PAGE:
12 April 2018 Go back to News
Irish Water signs contract to deliver safer, more secure water supply for Thurles
€16.6m investment will involve construction of new water treatment plant and associated network
Irish Water is working in partnership with Tipperary County Council to deliver a new water supply for Thurles which will result in a more secure, safer and cleaner supply of water for the town and surrounding areas.
This new supply will replace 10 existing water treatment plants which are vulnerable to water quality issues.
The project will involve the construction of a new water treatment plant at Killenyearda, along with intake works and a pumping station at Rathkeenan and associated mains.
A contract has been signed with Glan Agua Limited to deliver the project and construction is due to get underway in the coming months.
Clean, safe drinking water for local businesses and residents
Commenting on the project, Irish Water’s Programme Manager Lisa Cogan said “Irish Water and Tipperary County Council are pleased to be progressing this project which is essential in order to provide clean, safe drinking water for local businesses and residents.
The project represents an investment of €16.6m in Tipperary which will benefit the community now and into the future. It will also enable the realisation of benefits from previous investments in the network and reservoirs in the Thurles Regional Water Supply Scheme.”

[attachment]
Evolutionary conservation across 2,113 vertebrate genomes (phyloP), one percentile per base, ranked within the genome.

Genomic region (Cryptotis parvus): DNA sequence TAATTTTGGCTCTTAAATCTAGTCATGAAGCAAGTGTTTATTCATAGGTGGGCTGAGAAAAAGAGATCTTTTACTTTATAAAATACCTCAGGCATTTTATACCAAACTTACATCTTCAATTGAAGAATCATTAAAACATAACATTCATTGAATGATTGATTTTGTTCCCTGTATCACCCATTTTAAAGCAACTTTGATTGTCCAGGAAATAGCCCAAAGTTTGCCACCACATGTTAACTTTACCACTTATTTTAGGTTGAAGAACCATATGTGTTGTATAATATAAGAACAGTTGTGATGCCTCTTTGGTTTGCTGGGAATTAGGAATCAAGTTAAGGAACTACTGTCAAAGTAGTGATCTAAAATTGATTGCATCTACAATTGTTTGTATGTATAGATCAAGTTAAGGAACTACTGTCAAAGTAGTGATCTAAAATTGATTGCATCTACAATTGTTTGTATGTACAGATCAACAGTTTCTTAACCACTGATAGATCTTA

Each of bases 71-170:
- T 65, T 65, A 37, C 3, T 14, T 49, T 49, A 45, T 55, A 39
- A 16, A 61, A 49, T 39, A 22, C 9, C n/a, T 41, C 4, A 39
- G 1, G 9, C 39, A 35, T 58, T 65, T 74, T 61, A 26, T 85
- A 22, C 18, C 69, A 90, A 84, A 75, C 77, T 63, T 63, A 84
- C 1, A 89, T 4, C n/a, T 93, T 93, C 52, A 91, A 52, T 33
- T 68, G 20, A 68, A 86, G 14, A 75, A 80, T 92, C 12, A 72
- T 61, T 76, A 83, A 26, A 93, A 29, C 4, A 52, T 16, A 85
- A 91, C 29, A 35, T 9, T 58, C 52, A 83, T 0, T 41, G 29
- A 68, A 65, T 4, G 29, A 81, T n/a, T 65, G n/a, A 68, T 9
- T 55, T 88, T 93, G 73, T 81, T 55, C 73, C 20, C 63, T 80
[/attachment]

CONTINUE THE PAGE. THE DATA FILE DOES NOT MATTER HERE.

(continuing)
Irish Water’s Business Plan
Irish Water spent over €526 million on water and wastewater services in 2017. Capital investment in the region of €700 million per year is needed for a sustained period of several decades to address the poor condition of Ireland’s water infrastructure. Works have been prioritised to address the most critical issues in line with commitments outlined in Irish Water’s Business Plan up to 2021. Delivery of the business plan will involve a €5.5bn investment in capital spending on drinking water and wastewater quality and capacity and new infrastructure up to 2021 while achieving efficiencies of €1.6bn.